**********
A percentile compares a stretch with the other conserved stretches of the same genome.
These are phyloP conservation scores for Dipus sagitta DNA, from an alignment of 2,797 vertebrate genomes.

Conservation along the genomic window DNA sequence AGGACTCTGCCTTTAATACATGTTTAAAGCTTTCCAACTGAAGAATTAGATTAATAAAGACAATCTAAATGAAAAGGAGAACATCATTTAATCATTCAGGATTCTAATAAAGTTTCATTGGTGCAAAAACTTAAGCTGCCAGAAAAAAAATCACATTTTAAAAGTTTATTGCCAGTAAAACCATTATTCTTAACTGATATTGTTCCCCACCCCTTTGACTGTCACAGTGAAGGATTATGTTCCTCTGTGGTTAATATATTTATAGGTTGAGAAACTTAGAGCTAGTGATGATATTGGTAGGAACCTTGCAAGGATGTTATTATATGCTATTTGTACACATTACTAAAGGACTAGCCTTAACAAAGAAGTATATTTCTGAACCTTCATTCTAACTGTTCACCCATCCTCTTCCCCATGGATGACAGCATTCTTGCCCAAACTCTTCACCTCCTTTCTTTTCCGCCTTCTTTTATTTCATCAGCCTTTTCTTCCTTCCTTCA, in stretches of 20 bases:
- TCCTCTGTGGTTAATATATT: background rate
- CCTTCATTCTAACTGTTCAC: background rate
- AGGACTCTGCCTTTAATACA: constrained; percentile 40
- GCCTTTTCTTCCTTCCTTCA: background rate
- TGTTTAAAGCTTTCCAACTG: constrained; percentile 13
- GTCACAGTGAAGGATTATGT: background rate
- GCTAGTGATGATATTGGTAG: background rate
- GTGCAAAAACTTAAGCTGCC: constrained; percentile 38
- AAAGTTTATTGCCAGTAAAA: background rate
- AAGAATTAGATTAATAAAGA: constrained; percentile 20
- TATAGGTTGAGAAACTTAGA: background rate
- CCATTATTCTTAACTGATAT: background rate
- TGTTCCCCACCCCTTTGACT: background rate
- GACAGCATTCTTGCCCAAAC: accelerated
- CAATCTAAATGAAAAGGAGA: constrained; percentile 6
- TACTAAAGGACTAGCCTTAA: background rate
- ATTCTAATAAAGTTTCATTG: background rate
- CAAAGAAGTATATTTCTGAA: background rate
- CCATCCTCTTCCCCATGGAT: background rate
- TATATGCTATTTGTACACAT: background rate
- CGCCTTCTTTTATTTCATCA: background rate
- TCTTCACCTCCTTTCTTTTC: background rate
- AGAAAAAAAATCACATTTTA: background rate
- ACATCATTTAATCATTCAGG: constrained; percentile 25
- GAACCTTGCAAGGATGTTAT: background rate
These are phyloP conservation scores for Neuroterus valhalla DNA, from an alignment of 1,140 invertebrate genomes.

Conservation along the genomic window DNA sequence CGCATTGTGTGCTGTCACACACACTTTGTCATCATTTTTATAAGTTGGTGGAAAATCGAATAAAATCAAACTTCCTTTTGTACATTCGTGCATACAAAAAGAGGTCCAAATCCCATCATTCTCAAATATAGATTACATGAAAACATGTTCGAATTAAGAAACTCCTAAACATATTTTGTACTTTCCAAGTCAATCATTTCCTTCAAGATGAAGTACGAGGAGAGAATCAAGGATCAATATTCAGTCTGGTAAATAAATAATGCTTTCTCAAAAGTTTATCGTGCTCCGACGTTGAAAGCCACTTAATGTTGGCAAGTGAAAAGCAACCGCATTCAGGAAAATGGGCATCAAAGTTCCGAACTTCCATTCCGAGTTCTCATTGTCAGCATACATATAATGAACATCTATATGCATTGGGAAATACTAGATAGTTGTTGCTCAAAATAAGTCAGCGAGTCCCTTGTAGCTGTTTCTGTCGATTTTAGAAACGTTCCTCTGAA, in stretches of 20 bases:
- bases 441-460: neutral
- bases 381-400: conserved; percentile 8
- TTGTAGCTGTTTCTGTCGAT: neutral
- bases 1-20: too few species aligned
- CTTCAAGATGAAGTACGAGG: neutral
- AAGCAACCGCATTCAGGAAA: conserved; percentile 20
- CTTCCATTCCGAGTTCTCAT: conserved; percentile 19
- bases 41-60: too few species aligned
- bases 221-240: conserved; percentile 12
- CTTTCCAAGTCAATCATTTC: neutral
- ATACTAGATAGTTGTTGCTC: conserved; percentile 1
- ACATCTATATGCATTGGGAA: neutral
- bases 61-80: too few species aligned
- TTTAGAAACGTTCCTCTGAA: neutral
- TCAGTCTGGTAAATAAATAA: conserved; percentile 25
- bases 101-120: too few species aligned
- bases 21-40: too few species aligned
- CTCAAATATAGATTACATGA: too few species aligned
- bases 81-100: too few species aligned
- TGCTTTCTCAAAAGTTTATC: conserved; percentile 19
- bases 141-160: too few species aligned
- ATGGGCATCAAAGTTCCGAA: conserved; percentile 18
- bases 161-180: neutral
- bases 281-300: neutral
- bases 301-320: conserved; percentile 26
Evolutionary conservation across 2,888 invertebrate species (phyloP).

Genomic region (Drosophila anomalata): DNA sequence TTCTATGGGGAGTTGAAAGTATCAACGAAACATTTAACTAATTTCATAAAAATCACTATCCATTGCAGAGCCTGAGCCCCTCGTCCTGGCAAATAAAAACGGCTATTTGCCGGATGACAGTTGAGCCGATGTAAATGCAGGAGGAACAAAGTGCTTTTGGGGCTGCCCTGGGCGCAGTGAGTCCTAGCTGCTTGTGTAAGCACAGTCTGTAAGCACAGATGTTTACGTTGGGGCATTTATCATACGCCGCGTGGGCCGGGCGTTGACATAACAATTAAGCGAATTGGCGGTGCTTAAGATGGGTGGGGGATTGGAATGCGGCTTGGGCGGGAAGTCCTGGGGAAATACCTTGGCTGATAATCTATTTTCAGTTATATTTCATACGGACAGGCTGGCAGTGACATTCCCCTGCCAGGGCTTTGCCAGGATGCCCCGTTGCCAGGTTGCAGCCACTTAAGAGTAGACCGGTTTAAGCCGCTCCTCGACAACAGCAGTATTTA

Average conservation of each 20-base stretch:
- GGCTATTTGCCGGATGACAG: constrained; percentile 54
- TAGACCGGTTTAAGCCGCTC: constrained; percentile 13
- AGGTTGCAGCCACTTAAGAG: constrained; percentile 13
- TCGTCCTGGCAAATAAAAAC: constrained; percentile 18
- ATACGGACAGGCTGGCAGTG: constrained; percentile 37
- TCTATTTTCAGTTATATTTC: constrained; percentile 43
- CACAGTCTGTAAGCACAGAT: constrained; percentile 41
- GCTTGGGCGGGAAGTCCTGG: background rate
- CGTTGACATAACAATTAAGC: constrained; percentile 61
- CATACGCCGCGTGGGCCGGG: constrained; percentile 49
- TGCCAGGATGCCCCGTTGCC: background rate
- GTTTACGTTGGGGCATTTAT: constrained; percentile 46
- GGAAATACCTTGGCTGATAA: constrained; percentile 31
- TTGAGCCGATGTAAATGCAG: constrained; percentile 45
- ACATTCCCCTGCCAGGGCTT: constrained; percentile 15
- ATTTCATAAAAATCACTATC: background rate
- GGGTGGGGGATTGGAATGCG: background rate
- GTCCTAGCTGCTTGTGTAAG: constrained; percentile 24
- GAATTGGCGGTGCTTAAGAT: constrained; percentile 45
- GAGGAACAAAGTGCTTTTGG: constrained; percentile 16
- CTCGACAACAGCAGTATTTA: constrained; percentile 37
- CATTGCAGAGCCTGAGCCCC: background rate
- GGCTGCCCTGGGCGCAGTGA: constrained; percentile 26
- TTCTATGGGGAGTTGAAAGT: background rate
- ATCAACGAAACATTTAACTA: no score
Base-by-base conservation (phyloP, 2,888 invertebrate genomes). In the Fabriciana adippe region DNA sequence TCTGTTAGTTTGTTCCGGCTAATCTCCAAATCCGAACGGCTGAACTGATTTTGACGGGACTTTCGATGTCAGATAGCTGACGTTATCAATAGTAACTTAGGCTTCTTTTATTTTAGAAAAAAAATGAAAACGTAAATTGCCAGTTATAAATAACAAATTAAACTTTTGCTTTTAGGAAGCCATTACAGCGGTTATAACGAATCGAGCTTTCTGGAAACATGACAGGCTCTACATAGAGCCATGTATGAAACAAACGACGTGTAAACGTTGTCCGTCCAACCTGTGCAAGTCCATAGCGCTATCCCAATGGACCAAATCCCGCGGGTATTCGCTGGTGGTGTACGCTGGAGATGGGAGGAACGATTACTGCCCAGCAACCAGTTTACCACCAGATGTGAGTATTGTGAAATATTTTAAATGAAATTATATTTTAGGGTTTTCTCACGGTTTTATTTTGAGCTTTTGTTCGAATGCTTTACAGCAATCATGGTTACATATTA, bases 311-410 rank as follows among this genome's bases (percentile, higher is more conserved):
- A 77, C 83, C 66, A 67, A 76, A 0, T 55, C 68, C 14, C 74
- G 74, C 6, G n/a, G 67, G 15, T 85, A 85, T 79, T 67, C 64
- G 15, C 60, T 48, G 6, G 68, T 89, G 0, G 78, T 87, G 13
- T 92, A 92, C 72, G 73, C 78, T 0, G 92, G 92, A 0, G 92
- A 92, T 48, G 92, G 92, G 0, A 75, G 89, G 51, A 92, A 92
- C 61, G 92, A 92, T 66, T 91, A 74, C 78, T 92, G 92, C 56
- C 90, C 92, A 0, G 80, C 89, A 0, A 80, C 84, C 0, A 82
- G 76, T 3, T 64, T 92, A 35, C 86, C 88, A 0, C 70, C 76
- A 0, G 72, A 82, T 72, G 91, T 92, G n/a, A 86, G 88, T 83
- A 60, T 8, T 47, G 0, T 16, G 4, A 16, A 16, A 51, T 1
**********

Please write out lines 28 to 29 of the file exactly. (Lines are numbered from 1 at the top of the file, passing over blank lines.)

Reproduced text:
- GAACCTTGCAAGGATGTTAT: background rate
These are phyloP conservation scores for Neuroterus valhalla DNA, from an alignment of 1,140 invertebrate genomes.